Military equipment, including weapons and combat vehicles, has returned to the United States en mass in recent years through a government program designed to arm police.
Do Not Resist, a documentary bringing to light this militarization of police, made its Boston premiere Thursday night in the MFA’s Remis Auditorium, followed by a discussion with the film’s director Craig Atkinson and a panel of Boston community leaders.
The film drew scenes from demonstrations in Ferguson, Mo, SWAT team ride-alongs in South Carolina and hearings regarding the 1033 military Surplus Program.
The 1033 Program, created by the National Defense Authorization Act of 1990, placed under the jurisdiction of the Defense Logistics Agency, allocates used military equipment to domestic law enforcement. Eligible items range from TV monitors and sleeping bags to armored assault vehicles and firearms.
Domestic departments access the program through a governmental website where they may choose from a list of available equipment. Fees are required for the shipment and storage of the equipment, but the departments do not pay the cost of any equipment that they request. The total value of equipment donated exceeds $4 billion, according to the Washington Post.
“We’ve spent the last 15 years paying for wars we never should have fought,” Atkinson said during the post-show panel.
Mine-Resistant Assault Protection (MRAP) vehicles are included in the list of surplus equipment being shipped to law enforcement agencies. They are the proposed replacement for the Army’s Humvee and part of a $50 billion project the US military employs to protect troops from roadside IEDs in overseas combat zones, said Atkinson.
The film shows a stockyard filled with hundreds of MRAPs that have returned to the U.S. to be refurbished and sent out to police departments around the country, a facility that is comprised of millions of taxpayer dollars.
Atkinson, whose father served as a SWAT officer for more than 20 years in Michigan, took inspiration from the heavy police response to the Boston Marathon bombing in 2013. After seeing the deployment of several MRAPs and numerous assault weapons, he decided to make a film to uncover the extent of the changes made to domestic law enforcement since his father’s retirement in 2002.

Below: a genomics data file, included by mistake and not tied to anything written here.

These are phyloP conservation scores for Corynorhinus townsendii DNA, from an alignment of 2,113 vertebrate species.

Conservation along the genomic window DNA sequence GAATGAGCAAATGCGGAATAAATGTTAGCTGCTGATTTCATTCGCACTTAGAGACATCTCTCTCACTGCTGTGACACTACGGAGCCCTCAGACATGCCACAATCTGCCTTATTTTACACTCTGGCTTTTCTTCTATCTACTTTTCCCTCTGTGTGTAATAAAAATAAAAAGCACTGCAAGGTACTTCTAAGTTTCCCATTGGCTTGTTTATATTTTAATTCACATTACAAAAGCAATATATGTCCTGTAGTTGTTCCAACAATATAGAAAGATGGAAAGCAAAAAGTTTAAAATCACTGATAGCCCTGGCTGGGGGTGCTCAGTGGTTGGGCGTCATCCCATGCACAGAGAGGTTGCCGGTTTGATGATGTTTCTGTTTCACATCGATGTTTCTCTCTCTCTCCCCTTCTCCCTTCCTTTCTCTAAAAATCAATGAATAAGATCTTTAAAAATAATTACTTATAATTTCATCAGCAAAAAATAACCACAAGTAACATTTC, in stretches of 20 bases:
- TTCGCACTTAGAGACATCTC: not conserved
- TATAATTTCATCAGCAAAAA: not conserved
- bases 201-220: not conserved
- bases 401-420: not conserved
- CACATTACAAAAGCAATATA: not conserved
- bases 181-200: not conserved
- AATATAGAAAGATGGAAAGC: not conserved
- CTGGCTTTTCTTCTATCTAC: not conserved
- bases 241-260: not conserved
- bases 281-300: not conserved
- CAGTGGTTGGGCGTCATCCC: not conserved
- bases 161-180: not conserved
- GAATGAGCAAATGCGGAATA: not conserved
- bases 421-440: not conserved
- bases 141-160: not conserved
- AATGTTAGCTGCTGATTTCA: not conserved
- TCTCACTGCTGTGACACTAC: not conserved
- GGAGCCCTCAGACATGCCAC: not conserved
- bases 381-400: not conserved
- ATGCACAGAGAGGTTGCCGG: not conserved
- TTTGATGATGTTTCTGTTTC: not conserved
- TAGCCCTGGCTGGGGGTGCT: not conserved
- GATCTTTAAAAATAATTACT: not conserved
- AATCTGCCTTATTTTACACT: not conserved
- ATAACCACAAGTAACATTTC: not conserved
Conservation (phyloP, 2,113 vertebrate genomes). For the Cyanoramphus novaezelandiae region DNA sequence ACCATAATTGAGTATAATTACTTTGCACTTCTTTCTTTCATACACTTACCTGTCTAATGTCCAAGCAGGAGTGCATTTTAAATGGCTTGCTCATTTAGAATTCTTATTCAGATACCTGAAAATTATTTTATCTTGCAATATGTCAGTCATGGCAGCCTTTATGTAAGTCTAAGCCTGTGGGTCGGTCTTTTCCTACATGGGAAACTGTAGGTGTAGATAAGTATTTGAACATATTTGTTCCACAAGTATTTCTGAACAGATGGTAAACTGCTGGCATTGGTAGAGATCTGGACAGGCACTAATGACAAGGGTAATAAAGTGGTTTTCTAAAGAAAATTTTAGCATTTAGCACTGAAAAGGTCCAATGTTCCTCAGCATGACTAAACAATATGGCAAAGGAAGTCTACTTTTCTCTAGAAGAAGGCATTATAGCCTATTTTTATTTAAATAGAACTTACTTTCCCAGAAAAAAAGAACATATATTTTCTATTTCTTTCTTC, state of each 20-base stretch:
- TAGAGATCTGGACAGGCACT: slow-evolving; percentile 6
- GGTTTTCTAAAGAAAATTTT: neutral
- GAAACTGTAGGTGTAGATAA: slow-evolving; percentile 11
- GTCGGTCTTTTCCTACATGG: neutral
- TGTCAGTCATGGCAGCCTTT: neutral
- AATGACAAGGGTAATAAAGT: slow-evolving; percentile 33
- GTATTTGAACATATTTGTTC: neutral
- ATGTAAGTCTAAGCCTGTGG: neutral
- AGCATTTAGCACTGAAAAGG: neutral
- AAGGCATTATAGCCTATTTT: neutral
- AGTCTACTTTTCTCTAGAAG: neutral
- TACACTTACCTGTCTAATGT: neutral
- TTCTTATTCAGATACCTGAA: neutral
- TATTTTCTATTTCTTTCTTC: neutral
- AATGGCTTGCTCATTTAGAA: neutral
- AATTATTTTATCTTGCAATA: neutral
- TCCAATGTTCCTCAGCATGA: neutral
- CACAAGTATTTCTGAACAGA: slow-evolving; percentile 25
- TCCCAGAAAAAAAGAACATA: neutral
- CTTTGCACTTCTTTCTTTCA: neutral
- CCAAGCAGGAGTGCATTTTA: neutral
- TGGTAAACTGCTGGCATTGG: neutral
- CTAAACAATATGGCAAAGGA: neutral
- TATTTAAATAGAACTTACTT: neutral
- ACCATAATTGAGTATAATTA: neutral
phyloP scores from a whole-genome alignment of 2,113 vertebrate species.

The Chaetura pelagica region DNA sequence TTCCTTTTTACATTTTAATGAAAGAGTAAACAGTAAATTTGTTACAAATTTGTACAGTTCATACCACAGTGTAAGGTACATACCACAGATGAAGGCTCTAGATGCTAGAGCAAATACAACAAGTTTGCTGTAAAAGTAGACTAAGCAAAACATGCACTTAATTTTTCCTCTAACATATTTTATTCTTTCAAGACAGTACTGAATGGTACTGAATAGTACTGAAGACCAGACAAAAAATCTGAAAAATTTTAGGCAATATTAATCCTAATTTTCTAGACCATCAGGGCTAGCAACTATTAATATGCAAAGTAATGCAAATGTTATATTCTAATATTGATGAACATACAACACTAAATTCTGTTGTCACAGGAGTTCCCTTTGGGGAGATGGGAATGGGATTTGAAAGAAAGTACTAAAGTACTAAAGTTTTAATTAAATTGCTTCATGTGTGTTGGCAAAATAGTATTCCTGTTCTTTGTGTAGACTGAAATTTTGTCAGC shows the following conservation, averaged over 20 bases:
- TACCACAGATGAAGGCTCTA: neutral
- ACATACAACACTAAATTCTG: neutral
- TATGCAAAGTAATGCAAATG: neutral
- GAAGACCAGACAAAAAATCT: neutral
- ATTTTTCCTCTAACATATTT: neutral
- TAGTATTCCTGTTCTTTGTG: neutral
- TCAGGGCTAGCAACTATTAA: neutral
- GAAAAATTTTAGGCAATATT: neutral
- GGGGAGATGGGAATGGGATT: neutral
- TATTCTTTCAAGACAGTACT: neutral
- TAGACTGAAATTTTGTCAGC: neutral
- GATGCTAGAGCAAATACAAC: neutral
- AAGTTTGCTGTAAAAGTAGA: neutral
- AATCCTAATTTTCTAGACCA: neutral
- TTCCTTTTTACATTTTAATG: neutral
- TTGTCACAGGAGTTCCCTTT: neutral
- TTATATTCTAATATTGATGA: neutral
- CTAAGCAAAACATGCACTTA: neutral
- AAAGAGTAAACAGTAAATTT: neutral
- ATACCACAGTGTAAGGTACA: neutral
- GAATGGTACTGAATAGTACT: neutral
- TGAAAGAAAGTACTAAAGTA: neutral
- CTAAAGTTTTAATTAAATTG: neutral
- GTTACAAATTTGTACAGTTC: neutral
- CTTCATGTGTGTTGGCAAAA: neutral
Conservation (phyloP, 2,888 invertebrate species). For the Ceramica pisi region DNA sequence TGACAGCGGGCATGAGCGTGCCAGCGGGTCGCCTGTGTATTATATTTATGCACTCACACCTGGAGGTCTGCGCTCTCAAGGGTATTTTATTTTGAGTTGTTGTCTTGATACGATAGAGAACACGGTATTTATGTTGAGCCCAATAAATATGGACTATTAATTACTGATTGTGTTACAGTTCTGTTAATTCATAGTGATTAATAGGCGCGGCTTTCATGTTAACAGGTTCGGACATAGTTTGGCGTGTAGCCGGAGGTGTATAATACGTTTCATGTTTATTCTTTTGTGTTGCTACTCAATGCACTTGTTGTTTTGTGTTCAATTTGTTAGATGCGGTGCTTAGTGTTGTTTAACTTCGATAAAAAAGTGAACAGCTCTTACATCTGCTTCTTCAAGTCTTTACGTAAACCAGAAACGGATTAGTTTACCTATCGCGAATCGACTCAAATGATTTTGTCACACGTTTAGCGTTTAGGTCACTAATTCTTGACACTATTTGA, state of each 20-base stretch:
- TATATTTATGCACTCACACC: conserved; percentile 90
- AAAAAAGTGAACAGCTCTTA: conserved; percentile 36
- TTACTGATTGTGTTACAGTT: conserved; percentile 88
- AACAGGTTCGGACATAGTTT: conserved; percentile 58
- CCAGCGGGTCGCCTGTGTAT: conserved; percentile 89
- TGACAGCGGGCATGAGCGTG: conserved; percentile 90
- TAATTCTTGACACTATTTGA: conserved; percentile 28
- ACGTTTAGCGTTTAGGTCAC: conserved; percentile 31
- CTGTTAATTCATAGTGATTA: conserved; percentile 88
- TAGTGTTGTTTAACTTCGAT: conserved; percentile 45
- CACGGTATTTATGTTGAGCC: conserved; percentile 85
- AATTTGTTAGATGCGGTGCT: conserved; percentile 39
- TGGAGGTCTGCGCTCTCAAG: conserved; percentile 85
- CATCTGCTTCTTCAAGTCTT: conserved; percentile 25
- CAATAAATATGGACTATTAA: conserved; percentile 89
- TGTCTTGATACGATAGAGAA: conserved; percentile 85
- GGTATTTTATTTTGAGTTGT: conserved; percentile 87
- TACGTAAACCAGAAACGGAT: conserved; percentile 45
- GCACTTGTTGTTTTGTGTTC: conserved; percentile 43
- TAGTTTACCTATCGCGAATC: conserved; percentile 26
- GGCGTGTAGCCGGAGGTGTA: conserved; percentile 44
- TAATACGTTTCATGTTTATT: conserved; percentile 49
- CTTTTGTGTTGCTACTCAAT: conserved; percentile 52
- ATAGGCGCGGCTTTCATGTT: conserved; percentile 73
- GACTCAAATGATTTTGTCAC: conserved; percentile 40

Atkinson discovered an all time high SWAT deployment rate of 50,000 teams in 2015, more than 15 times the yearly rate of the 80’s when Atkinson’s father began his SWAT career.
Police response to situations like the Ferguson demonstrations in 2014, depicted in the film across several nights, raised public concern about the use and distribution of 1033 program equipment.
Kentucky Senator Rand Paul appeared in the film during a recorded Senate hearing. He stated that much of the assault class gear provided by the 1033 Program is reserved only for response to terror events and is not to be used for the purpose of riot suppression.
There is not a clear understanding of this reservation within police departments across the country, according to Atkinson.
The images from Ferguson have helped to launch several investigations into the usage of the equipment.
“Clearly there has been a mission breach,” Atkinson said.
The panel discussion consisted of Co-Chair of the Housing Committee for the NAACP Segun Idowu, founding Executive Director of the National Center for Race Amity at Wheelock College William H. Smith and Director of the Racial Justice Program for the ACLU Rahsaan Hall.
Panel members all voiced concerns about the effects of police militarization on communities of color.
“We have to push back against the militarization of the police,” Hall said.
With equipment and training becoming more similar to that of the armed services, the panel members have grown concerned about the effects on the attitude of officers benefitting from these similarities, Idowu especially.
“They are a cult, it seems like,” Idowu said. “That mentality is causing officers, when they enter my community, to treat people as combatants.”
Do Not Resist will remain at the MFA through Nov. 26, and will be available to stream on Amazon Video Dec 15.